Monday, March 30, 2015

Damascus Gear: Operation Tokyo (PS VITA)



Take everything you know about anime mechs, throw in some shmup shooting, and hack & slash arcade style action along with some impressive customization options, and you have yourself "Damascus Gear: Operation Tokyo". At the core this simple yet rich experience which is basically an action RPG offers the gamer a unique story that makes it's own place amongst other anime inspired video games. Of course it is it's own game in plot, and delivery, but one can't help to recall anime like 'Gundam', or 'Neon Genesis Evangelion' as they play through the game's entirety. As far as said plot goes you'll find an organization known as Freya doing their best to fight off an invasion of living mechs called the 'Rage'. These giant monstrosities which were originally manned machines called GEARS have taken on a life of their own, and destructively so. As Irony would have it, you, the game's protagonist will be piloting a GEAR mech against these living, unmanned Rages.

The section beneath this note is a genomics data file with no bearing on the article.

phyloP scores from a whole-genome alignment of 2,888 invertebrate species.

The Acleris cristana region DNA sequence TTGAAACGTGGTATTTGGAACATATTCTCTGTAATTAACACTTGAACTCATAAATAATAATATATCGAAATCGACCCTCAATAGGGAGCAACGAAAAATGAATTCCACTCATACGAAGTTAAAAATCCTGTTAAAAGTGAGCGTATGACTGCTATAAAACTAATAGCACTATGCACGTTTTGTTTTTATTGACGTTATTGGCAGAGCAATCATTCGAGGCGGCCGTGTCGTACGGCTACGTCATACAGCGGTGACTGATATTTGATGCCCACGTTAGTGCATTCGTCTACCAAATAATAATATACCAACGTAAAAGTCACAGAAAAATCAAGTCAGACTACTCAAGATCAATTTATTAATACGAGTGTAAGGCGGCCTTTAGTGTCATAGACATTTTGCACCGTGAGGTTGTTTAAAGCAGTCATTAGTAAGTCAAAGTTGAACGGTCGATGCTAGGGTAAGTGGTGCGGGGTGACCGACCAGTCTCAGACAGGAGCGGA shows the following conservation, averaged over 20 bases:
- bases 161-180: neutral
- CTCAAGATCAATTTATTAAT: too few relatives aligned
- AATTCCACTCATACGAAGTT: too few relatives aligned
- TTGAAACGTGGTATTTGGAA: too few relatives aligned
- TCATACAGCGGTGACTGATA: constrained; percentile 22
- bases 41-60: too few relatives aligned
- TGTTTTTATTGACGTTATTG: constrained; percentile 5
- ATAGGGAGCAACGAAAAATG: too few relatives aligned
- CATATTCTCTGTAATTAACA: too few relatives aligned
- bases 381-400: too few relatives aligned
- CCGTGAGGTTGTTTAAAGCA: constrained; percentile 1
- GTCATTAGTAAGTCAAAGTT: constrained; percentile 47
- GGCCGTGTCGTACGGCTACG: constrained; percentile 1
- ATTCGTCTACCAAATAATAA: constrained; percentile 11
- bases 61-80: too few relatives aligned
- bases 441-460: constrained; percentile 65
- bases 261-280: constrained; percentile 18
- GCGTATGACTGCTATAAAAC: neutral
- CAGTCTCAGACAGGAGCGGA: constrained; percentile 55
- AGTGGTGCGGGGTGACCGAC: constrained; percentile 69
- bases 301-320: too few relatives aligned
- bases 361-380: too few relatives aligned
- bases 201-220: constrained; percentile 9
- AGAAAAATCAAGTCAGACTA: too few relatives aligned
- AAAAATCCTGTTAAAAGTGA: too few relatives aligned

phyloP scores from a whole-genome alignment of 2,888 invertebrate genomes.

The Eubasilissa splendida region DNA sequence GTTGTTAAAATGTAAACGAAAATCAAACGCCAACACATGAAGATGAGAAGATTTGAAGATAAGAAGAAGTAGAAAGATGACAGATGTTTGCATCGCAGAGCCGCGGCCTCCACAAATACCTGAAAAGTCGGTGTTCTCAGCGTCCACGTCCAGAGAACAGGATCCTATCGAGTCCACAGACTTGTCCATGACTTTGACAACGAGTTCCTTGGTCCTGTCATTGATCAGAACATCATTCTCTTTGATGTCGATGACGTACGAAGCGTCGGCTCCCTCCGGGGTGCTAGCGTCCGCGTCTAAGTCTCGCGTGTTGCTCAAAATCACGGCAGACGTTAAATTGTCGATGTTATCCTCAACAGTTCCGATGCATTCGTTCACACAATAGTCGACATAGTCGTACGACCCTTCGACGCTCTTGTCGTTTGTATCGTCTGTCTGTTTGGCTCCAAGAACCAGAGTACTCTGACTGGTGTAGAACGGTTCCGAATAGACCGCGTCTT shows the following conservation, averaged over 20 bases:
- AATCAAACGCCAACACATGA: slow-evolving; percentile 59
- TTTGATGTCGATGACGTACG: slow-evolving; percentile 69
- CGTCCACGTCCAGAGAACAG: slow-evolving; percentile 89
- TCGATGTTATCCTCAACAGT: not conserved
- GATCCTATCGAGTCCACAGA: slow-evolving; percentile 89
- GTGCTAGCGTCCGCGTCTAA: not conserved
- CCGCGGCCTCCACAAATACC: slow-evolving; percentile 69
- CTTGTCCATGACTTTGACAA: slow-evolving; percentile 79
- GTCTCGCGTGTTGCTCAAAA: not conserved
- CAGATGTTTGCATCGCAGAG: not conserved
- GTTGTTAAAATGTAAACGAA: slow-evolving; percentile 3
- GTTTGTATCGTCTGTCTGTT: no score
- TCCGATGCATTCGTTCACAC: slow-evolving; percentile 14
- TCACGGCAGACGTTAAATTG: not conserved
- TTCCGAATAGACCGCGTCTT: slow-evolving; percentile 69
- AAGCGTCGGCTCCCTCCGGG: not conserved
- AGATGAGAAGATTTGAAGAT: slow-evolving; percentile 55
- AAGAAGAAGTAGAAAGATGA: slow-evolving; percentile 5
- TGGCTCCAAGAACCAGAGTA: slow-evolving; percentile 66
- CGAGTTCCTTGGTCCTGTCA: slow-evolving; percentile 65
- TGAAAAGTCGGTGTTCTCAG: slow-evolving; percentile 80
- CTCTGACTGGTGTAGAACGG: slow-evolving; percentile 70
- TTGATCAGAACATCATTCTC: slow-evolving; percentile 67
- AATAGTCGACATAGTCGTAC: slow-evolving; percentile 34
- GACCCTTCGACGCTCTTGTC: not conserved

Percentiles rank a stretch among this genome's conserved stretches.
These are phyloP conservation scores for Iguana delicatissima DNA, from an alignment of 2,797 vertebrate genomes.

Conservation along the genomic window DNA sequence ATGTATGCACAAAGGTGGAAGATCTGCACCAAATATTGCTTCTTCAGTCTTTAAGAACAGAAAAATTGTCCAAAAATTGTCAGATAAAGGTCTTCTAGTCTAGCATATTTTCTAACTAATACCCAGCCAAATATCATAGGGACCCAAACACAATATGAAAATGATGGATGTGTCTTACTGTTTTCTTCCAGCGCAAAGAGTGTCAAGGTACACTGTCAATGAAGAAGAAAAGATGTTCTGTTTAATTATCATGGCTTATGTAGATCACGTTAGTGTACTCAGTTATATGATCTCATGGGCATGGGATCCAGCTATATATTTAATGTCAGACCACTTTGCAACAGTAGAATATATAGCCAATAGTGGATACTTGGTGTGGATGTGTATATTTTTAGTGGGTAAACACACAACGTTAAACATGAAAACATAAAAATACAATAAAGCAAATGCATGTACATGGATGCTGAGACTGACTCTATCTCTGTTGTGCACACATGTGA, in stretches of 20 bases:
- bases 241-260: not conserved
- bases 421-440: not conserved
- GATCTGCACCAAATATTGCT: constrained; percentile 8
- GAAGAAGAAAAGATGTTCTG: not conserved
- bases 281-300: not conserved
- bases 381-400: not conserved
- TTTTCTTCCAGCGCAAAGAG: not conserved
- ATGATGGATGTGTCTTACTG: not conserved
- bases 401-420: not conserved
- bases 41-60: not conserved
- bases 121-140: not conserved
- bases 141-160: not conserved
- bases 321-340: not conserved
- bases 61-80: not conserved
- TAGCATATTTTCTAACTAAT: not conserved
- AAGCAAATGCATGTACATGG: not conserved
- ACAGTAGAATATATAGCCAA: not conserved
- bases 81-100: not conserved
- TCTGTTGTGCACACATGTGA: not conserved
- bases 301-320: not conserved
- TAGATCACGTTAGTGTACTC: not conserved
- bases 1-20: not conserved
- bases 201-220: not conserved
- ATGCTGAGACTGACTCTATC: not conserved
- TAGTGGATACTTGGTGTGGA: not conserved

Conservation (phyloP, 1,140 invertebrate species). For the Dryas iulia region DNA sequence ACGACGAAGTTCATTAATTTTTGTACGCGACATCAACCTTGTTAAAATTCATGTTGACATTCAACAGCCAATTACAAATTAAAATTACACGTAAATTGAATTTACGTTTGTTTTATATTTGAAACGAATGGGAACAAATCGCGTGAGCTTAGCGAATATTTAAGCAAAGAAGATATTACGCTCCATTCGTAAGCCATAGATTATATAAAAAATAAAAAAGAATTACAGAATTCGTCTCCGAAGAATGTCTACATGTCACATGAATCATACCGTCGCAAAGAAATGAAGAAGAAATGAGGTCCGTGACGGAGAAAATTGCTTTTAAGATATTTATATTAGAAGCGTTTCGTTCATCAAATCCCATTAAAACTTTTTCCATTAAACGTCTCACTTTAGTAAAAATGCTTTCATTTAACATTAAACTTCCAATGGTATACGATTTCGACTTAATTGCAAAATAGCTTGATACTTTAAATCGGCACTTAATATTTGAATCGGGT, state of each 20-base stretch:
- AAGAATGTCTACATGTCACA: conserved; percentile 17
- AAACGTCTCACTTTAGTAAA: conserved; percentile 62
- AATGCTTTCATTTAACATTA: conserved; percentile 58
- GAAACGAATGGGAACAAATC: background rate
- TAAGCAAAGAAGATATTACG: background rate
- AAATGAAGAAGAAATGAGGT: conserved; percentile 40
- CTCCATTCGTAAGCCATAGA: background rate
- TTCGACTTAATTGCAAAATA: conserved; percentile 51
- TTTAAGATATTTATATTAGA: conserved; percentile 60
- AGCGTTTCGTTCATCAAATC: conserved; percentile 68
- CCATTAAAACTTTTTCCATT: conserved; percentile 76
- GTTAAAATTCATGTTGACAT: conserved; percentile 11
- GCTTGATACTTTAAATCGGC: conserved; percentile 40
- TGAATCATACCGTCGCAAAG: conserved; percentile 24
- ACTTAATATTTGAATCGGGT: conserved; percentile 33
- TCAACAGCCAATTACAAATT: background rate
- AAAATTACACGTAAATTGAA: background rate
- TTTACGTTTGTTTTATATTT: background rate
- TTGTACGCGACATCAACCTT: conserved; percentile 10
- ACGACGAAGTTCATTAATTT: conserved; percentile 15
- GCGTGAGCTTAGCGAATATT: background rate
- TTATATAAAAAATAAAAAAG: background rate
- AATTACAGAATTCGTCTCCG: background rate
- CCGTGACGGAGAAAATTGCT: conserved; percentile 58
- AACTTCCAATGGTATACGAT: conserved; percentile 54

Through some supportive military manufacturers the faction known as Freya is able to supply their small army of pilots with their very own customizable war machines, and enable them to wage war against the insurmountable odds ahead. This is of course where you, the main protagonist come into the picture. As an up, and coming GEAR pilot (with a name of your choosing) you are put through some training missions against some very real threats in order to test your skills. Once you've proven your worth on the training grounds you are put to good use immediately by the heads of the department, and are sent out as mankind's last hope.Your duties as one of humanity's few surviving saviors comes in the form of making transport runs, clearing cities of the Rage infestations, and other tasks that involve both the confrontation of your enemy, and the evasion of said enemies. You'll even find yourself participating in arena events that pit you up against fellow GEARS pilots for the sake of keeping citizens distracted from their unforgiving reality. Mission by mission, and fight by fight it is up to you, and your brothers/sisters in arms to combat the Rage, and prevent the extinction of the human race.